Fentanyl-related deaths on the rise in Nebraska
OMAHA, Neb. (WOWT) - Last year, around 1.5 million potentially lethal doses of Fentanyl were distributed last year in Nebraska.
“This year by all accounts of the numbers and where they’re trending it’s not slowing down,” said Steven Bell, special agent in charge with the DEA’s Omaha Division.
According to a recent study from the CDC, fentanyl-related deaths more than tripled between 2016 and 2021.
While Nebraska only sits at around 200 reported deaths a year, in Iowa the number is over 400.
However, Bell tells 6 News while that number seems good, it’s not exactly what it looks like.
“Our numbers are relatively what I would consider low, that it’s probably underreported,” he said.
Fentanyl is often laced with common opiates sold on the streets and not from a pharmacy. All it takes is a dose of around the same amount of eight crystals from a salt shaker to be deadly.
“You have a population who don’t know what they’re taking, and you end up dead,” said Bell.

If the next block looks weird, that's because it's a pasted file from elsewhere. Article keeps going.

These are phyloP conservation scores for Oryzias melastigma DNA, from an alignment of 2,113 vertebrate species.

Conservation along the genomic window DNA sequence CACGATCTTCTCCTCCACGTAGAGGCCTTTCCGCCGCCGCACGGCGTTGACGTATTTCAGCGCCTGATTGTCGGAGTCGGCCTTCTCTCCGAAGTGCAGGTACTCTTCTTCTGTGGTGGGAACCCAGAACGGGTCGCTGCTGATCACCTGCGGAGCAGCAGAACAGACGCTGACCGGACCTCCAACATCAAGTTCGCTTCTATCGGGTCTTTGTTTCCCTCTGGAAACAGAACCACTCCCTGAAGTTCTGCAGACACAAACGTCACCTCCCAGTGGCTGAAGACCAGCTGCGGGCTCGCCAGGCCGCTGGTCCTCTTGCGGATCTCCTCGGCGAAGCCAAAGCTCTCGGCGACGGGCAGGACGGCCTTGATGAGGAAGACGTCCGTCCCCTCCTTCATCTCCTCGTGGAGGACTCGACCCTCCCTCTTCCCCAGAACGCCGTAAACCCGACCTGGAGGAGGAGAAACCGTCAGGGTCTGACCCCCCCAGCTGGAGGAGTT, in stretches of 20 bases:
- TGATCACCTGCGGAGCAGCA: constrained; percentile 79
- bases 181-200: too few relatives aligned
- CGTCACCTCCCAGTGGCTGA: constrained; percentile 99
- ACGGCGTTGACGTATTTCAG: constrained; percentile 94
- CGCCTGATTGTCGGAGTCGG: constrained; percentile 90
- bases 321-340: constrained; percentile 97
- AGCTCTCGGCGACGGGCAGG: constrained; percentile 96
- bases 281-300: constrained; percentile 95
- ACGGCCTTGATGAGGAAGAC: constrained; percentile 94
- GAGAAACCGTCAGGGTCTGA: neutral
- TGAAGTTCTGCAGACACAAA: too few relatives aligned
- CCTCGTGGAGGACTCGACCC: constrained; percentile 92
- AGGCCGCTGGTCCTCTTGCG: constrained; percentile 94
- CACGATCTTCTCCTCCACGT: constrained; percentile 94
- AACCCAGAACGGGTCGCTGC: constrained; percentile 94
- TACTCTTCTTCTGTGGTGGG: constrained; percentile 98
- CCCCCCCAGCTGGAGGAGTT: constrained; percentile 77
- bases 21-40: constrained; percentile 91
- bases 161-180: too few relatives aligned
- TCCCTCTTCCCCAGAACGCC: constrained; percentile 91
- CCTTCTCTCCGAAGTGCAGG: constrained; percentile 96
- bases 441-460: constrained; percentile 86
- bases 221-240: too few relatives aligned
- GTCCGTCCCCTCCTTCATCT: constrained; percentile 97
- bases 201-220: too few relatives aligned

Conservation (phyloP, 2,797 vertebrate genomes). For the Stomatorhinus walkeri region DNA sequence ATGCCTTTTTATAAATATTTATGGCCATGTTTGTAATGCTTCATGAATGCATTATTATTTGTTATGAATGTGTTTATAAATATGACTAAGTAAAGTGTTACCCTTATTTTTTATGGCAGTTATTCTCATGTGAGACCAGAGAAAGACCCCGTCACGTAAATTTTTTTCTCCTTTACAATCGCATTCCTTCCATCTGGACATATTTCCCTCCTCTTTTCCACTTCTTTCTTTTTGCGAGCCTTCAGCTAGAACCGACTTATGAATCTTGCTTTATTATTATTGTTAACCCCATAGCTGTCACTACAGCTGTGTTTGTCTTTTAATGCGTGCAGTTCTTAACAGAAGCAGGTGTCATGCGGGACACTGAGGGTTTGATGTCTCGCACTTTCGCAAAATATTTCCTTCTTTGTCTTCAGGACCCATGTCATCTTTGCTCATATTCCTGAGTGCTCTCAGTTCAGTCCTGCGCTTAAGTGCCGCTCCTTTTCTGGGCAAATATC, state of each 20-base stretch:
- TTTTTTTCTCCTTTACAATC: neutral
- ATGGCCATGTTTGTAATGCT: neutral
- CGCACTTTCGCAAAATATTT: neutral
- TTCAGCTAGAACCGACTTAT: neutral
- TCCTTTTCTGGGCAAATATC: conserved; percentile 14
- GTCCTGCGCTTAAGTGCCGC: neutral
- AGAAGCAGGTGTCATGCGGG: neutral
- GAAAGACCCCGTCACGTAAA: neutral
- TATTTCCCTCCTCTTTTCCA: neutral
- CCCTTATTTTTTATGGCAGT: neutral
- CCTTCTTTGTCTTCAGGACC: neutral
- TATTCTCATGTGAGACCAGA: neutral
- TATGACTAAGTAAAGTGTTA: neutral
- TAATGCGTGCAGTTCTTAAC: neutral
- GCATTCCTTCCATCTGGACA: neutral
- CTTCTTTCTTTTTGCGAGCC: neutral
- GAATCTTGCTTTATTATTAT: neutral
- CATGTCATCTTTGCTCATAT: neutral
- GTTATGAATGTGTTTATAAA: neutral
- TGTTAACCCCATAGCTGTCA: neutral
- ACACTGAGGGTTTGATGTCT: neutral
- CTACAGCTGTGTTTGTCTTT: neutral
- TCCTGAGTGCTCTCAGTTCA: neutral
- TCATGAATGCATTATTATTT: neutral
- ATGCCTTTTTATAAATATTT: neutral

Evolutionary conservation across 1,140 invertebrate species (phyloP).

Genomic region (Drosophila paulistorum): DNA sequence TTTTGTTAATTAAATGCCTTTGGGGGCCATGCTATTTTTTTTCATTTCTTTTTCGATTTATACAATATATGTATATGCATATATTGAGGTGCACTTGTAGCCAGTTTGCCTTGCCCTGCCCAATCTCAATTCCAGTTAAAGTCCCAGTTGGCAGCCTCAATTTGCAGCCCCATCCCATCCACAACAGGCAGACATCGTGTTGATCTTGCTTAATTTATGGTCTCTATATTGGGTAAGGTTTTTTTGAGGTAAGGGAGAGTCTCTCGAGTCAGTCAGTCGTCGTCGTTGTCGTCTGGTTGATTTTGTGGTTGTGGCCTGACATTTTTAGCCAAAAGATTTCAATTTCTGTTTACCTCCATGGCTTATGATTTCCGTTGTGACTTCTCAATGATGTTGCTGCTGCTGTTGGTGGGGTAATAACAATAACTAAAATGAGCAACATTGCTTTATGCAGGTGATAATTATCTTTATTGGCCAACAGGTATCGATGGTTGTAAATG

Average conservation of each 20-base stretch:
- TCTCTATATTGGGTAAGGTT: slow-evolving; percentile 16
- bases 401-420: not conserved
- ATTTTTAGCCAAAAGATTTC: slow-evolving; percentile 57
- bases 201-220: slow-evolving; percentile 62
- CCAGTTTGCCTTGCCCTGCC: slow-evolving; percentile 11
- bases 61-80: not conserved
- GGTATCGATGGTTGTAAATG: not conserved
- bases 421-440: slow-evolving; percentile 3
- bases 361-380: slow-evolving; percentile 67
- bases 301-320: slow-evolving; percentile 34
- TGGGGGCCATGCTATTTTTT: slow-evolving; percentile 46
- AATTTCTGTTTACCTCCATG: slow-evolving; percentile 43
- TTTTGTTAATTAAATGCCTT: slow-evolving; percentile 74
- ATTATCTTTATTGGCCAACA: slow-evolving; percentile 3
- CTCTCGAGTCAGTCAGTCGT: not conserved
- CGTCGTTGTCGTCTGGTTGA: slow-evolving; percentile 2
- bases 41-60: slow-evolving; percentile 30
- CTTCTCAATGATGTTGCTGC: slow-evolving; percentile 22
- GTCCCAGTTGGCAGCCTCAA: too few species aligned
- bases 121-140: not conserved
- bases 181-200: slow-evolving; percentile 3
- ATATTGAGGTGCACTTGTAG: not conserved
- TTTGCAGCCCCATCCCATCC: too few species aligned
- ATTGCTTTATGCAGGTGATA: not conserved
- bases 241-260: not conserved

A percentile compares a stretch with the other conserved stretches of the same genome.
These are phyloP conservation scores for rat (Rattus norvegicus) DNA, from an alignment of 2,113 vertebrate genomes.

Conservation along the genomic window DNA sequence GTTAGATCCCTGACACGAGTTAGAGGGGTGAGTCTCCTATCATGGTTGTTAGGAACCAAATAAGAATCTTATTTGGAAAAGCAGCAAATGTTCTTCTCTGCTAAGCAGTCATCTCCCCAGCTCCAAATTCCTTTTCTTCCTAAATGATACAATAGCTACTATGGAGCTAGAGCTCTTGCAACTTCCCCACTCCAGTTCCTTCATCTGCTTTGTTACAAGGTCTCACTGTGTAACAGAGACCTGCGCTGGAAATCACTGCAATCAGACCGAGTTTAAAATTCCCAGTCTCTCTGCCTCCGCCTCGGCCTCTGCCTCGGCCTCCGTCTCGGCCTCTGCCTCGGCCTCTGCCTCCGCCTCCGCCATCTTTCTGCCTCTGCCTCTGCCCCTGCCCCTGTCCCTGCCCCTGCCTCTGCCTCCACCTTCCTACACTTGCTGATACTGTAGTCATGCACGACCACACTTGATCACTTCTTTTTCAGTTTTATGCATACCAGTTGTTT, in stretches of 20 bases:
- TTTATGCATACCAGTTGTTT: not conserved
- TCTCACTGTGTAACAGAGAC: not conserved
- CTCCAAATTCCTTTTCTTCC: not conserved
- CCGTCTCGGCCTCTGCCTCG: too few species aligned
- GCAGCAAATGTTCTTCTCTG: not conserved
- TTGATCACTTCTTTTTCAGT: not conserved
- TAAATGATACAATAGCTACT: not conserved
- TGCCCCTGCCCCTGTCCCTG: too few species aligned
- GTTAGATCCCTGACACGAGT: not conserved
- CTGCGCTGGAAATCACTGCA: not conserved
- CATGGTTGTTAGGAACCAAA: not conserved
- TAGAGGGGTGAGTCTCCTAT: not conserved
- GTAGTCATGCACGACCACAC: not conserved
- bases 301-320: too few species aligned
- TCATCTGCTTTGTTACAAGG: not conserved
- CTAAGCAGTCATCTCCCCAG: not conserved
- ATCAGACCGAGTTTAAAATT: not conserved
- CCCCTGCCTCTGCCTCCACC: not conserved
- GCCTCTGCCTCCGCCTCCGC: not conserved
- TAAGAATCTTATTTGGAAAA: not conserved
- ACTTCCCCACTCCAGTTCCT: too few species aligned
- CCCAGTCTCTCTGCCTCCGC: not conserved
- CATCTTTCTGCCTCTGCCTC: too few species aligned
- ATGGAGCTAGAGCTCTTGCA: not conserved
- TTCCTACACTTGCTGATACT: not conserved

According to the DEA, the problem points back to the Mexican-based Sinaloa and Jalisco cartels. Both are trafficking fentanyl all over the country, including in Nebraska.
“Make no mistake, they have associates here who coordinate with them on a daily basis on importing product and exporting currency,” Bell said.
In April of this year, 28 members and associates of the cartels were indicted through the DEA’s “Operation Last Mile” investigation effort. However, those addicted to the drugs still continue to suffer from their crimes.
“There has to be a treatment aspect to help curb the demand,” said Bell.
6 News went inside the halls of Northpoint Omaha. It is a drug and alcohol rehab center where people with fentanyl addiction can get help.
“We do have a medical detox program here. So we’ll use medication like suboxone to help taper somebody off,” said Tiffany Gormley, Northpoint Omaha’s clinical director.
Gormley shared with 6 News the signs of a Fentanyl overdose. They include but aren’t limited to small pupils, shortness of breath and erratic behavior.
While help is here through treatment and law enforcement investigations, both Gormley and Bell say honesty is key. Especially when it comes to underreporting.
“This is a community challenge. It is a community issue. It has to be a community solution. It starts with having a conversation,” said Bell.
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